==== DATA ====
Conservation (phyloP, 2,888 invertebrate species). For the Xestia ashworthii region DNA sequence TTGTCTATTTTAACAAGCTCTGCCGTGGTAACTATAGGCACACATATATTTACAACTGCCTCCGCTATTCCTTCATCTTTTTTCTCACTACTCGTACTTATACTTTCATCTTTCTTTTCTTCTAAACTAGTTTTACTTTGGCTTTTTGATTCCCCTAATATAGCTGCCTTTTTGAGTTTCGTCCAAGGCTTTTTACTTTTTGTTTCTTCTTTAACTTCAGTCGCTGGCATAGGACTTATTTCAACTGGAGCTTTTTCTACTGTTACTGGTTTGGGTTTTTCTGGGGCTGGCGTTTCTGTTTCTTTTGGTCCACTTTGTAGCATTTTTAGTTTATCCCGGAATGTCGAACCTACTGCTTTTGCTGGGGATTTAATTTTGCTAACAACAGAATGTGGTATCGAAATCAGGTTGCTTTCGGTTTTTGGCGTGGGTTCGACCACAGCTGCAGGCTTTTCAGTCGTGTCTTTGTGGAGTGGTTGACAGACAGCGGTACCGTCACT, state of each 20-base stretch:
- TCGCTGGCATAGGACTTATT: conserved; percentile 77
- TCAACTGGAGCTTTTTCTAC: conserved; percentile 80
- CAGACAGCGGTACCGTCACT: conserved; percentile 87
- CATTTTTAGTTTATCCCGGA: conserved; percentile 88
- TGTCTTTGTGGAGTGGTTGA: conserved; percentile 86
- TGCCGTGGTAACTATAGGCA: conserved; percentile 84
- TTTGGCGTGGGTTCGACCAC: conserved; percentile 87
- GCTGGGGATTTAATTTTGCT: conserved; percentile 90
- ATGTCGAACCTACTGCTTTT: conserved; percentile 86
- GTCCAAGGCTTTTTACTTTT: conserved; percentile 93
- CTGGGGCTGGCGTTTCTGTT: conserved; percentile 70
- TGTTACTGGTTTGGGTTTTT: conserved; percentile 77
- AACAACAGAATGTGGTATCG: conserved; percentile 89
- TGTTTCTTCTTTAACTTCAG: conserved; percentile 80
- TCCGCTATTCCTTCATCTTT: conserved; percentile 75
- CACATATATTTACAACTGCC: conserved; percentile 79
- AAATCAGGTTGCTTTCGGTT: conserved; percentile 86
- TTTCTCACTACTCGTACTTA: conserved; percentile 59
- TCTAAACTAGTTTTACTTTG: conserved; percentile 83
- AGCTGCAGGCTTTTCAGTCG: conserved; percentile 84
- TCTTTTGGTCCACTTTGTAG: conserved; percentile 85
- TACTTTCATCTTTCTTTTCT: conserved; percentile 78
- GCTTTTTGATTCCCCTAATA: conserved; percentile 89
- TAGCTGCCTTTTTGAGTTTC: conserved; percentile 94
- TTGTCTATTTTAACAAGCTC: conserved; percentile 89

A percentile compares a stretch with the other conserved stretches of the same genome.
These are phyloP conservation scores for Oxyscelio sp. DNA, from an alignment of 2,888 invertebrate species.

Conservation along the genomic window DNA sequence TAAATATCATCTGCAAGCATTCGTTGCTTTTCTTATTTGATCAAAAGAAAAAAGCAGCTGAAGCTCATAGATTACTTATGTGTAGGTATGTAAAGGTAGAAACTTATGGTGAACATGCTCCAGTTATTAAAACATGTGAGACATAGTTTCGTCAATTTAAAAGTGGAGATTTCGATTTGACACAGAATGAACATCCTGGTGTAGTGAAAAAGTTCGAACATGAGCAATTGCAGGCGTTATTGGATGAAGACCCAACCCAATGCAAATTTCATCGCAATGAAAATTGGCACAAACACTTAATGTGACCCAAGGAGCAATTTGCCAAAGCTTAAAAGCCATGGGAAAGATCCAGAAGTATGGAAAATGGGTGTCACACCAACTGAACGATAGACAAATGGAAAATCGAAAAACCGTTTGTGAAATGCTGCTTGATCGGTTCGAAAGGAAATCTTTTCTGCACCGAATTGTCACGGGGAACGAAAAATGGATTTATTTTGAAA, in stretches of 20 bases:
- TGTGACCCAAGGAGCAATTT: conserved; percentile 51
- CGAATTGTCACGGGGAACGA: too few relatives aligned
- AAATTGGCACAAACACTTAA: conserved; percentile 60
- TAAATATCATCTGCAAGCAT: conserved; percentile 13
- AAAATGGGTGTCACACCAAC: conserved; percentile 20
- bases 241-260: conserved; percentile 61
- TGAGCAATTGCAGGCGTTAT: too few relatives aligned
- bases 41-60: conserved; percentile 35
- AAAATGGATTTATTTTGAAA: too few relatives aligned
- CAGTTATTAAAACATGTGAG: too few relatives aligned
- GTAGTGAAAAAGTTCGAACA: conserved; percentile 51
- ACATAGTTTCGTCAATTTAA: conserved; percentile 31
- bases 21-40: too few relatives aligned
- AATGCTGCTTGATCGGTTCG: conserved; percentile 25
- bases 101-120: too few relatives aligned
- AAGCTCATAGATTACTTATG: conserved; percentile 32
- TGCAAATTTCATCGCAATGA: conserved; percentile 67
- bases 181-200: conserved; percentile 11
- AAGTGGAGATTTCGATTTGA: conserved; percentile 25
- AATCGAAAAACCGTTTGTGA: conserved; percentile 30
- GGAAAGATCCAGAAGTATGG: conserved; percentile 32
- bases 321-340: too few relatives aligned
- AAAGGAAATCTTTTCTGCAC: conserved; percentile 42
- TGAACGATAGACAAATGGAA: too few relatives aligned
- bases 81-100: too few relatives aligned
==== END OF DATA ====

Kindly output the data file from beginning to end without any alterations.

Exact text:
Conservation (phyloP, 2,888 invertebrate species). For the Xestia ashworthii region DNA sequence TTGTCTATTTTAACAAGCTCTGCCGTGGTAACTATAGGCACACATATATTTACAACTGCCTCCGCTATTCCTTCATCTTTTTTCTCACTACTCGTACTTATACTTTCATCTTTCTTTTCTTCTAAACTAGTTTTACTTTGGCTTTTTGATTCCCCTAATATAGCTGCCTTTTTGAGTTTCGTCCAAGGCTTTTTACTTTTTGTTTCTTCTTTAACTTCAGTCGCTGGCATAGGACTTATTTCAACTGGAGCTTTTTCTACTGTTACTGGTTTGGGTTTTTCTGGGGCTGGCGTTTCTGTTTCTTTTGGTCCACTTTGTAGCATTTTTAGTTTATCCCGGAATGTCGAACCTACTGCTTTTGCTGGGGATTTAATTTTGCTAACAACAGAATGTGGTATCGAAATCAGGTTGCTTTCGGTTTTTGGCGTGGGTTCGACCACAGCTGCAGGCTTTTCAGTCGTGTCTTTGTGGAGTGGTTGACAGACAGCGGTACCGTCACT, state of each 20-base stretch:
- TCGCTGGCATAGGACTTATT: conserved; percentile 77
- TCAACTGGAGCTTTTTCTAC: conserved; percentile 80
- CAGACAGCGGTACCGTCACT: conserved; percentile 87
- CATTTTTAGTTTATCCCGGA: conserved; percentile 88
- TGTCTTTGTGGAGTGGTTGA: conserved; percentile 86
- TGCCGTGGTAACTATAGGCA: conserved; percentile 84
- TTTGGCGTGGGTTCGACCAC: conserved; percentile 87
- GCTGGGGATTTAATTTTGCT: conserved; percentile 90
- ATGTCGAACCTACTGCTTTT: conserved; percentile 86
- GTCCAAGGCTTTTTACTTTT: conserved; percentile 93
- CTGGGGCTGGCGTTTCTGTT: conserved; percentile 70
- TGTTACTGGTTTGGGTTTTT: conserved; percentile 77
- AACAACAGAATGTGGTATCG: conserved; percentile 89
- TGTTTCTTCTTTAACTTCAG: conserved; percentile 80
- TCCGCTATTCCTTCATCTTT: conserved; percentile 75
- CACATATATTTACAACTGCC: conserved; percentile 79
- AAATCAGGTTGCTTTCGGTT: conserved; percentile 86
- TTTCTCACTACTCGTACTTA: conserved; percentile 59
- TCTAAACTAGTTTTACTTTG: conserved; percentile 83
- AGCTGCAGGCTTTTCAGTCG: conserved; percentile 84
- TCTTTTGGTCCACTTTGTAG: conserved; percentile 85
- TACTTTCATCTTTCTTTTCT: conserved; percentile 78
- GCTTTTTGATTCCCCTAATA: conserved; percentile 89
- TAGCTGCCTTTTTGAGTTTC: conserved; percentile 94
- TTGTCTATTTTAACAAGCTC: conserved; percentile 89

A percentile compares a stretch with the other conserved stretches of the same genome.
These are phyloP conservation scores for Oxyscelio sp. DNA, from an alignment of 2,888 invertebrate species.

Conservation along the genomic window DNA sequence TAAATATCATCTGCAAGCATTCGTTGCTTTTCTTATTTGATCAAAAGAAAAAAGCAGCTGAAGCTCATAGATTACTTATGTGTAGGTATGTAAAGGTAGAAACTTATGGTGAACATGCTCCAGTTATTAAAACATGTGAGACATAGTTTCGTCAATTTAAAAGTGGAGATTTCGATTTGACACAGAATGAACATCCTGGTGTAGTGAAAAAGTTCGAACATGAGCAATTGCAGGCGTTATTGGATGAAGACCCAACCCAATGCAAATTTCATCGCAATGAAAATTGGCACAAACACTTAATGTGACCCAAGGAGCAATTTGCCAAAGCTTAAAAGCCATGGGAAAGATCCAGAAGTATGGAAAATGGGTGTCACACCAACTGAACGATAGACAAATGGAAAATCGAAAAACCGTTTGTGAAATGCTGCTTGATCGGTTCGAAAGGAAATCTTTTCTGCACCGAATTGTCACGGGGAACGAAAAATGGATTTATTTTGAAA, in stretches of 20 bases:
- TGTGACCCAAGGAGCAATTT: conserved; percentile 51
- CGAATTGTCACGGGGAACGA: too few relatives aligned
- AAATTGGCACAAACACTTAA: conserved; percentile 60
- TAAATATCATCTGCAAGCAT: conserved; percentile 13
- AAAATGGGTGTCACACCAAC: conserved; percentile 20
- bases 241-260: conserved; percentile 61
- TGAGCAATTGCAGGCGTTAT: too few relatives aligned
- bases 41-60: conserved; percentile 35
- AAAATGGATTTATTTTGAAA: too few relatives aligned
- CAGTTATTAAAACATGTGAG: too few relatives aligned
- GTAGTGAAAAAGTTCGAACA: conserved; percentile 51
- ACATAGTTTCGTCAATTTAA: conserved; percentile 31
- bases 21-40: too few relatives aligned
- AATGCTGCTTGATCGGTTCG: conserved; percentile 25
- bases 101-120: too few relatives aligned
- AAGCTCATAGATTACTTATG: conserved; percentile 32
- TGCAAATTTCATCGCAATGA: conserved; percentile 67
- bases 181-200: conserved; percentile 11
- AAGTGGAGATTTCGATTTGA: conserved; percentile 25
- AATCGAAAAACCGTTTGTGA: conserved; percentile 30
- GGAAAGATCCAGAAGTATGG: conserved; percentile 32
- bases 321-340: too few relatives aligned
- AAAGGAAATCTTTTCTGCAC: conserved; percentile 42
- TGAACGATAGACAAATGGAA: too few relatives aligned
- bases 81-100: too few relatives aligned